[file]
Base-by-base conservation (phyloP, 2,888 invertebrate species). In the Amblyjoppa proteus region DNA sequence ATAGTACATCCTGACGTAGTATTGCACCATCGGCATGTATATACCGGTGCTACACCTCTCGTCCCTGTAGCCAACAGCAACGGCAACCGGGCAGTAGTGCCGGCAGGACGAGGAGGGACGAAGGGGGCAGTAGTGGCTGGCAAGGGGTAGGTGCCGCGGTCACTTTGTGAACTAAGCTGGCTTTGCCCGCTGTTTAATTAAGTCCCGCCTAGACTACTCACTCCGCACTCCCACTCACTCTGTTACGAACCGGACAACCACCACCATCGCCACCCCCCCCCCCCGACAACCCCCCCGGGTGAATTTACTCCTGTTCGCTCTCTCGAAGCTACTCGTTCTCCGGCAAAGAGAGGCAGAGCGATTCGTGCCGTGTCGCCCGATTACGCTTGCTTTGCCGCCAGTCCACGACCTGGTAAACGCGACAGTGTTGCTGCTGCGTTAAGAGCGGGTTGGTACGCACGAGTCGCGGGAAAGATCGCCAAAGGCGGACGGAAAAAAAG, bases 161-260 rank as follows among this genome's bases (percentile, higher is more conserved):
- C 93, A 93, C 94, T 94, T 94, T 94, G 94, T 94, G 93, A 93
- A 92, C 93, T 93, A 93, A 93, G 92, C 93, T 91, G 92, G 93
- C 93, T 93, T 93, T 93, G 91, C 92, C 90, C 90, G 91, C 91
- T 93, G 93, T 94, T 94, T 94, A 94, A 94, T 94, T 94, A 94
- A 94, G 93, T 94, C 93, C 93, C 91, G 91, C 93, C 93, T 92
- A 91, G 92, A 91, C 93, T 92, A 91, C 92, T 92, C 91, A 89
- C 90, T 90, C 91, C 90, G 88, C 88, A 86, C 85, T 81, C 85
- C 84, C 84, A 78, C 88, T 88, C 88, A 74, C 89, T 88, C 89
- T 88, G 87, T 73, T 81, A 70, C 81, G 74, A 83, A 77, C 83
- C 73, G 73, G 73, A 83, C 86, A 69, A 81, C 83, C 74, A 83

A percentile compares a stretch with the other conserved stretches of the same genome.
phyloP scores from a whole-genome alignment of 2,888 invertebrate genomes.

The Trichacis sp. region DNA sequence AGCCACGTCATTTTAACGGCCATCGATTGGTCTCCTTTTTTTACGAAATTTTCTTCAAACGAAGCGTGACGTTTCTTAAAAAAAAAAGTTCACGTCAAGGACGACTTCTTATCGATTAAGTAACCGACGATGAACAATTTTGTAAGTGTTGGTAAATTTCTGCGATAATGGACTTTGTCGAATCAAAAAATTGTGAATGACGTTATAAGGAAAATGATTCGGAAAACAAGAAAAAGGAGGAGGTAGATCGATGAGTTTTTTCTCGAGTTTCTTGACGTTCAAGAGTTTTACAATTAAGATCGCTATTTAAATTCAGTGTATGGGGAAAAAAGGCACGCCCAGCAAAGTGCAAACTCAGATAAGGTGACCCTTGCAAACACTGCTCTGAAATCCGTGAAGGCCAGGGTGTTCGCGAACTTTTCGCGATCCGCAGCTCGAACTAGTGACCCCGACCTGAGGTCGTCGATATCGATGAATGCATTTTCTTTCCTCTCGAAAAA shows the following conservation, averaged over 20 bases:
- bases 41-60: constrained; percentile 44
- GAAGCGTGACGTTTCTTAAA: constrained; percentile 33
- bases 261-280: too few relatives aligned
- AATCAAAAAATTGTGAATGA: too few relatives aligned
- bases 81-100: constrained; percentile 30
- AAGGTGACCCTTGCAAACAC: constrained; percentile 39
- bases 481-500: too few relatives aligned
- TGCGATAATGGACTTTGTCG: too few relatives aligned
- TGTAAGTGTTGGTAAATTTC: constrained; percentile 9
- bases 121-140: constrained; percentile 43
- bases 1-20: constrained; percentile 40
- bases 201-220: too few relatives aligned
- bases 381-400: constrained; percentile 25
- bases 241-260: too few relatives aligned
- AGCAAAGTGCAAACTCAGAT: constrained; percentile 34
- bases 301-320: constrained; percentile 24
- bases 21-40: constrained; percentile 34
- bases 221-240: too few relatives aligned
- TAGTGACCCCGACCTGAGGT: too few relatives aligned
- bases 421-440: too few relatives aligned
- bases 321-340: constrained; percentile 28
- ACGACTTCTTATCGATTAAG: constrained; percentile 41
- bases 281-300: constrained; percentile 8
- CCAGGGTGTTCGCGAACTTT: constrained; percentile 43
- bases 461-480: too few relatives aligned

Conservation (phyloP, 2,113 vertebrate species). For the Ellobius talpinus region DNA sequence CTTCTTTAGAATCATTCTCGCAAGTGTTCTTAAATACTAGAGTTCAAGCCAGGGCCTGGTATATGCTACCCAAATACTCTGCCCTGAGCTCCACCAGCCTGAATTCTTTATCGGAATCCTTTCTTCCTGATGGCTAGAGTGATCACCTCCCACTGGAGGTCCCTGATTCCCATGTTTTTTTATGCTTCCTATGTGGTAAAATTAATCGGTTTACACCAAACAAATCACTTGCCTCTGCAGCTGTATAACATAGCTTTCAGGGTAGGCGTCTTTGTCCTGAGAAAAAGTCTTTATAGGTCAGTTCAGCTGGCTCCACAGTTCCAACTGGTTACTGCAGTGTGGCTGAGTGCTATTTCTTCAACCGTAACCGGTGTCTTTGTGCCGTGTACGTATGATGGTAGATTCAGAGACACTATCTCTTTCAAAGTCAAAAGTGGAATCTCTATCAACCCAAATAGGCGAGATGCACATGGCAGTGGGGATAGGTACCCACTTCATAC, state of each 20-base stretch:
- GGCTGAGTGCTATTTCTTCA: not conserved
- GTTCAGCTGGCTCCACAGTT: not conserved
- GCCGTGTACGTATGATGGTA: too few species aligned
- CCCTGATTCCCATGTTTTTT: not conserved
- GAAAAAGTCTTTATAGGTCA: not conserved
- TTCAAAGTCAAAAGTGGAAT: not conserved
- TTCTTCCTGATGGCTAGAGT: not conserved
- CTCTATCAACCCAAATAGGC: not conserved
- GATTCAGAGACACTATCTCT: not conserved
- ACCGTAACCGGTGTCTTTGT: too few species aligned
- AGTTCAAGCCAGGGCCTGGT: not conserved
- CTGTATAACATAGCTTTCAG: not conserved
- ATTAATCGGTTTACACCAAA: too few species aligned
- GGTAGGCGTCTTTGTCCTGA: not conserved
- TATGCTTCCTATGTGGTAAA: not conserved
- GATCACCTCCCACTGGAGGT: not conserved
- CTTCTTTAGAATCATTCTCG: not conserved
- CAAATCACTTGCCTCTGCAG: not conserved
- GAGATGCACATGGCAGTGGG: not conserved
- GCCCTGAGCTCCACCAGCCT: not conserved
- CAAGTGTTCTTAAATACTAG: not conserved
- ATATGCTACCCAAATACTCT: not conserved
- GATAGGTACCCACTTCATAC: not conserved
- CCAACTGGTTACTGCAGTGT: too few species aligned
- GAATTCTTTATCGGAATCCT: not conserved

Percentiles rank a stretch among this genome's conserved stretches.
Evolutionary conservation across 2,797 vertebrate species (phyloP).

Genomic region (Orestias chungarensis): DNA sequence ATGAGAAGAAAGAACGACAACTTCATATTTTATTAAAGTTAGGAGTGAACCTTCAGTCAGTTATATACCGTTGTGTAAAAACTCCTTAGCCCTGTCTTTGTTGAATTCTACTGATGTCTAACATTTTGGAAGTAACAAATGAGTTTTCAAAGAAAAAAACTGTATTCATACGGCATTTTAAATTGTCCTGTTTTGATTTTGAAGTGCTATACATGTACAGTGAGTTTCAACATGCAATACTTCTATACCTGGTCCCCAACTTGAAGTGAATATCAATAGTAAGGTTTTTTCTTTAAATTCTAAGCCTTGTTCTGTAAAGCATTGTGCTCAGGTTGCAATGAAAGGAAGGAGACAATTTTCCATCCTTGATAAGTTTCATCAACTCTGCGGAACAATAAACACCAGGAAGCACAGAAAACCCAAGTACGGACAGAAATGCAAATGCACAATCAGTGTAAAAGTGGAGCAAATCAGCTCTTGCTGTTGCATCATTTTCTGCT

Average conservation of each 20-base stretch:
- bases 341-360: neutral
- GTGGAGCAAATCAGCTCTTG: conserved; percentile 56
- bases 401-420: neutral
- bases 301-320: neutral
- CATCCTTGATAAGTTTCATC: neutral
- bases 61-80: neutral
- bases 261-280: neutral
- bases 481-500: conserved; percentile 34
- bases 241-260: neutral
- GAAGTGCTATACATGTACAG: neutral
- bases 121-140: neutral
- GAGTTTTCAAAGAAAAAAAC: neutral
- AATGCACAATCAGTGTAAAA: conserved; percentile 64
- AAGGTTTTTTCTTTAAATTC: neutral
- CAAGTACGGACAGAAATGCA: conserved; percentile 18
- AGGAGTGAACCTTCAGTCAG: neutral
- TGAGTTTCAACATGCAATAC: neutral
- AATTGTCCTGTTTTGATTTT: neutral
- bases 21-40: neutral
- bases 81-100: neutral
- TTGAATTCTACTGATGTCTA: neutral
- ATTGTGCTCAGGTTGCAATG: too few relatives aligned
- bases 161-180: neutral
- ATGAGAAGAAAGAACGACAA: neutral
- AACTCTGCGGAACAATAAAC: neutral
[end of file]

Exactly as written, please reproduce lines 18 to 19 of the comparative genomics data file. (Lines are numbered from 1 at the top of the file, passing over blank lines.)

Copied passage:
- AATCAAAAAATTGTGAATGA: too few relatives aligned
- bases 81-100: constrained; percentile 30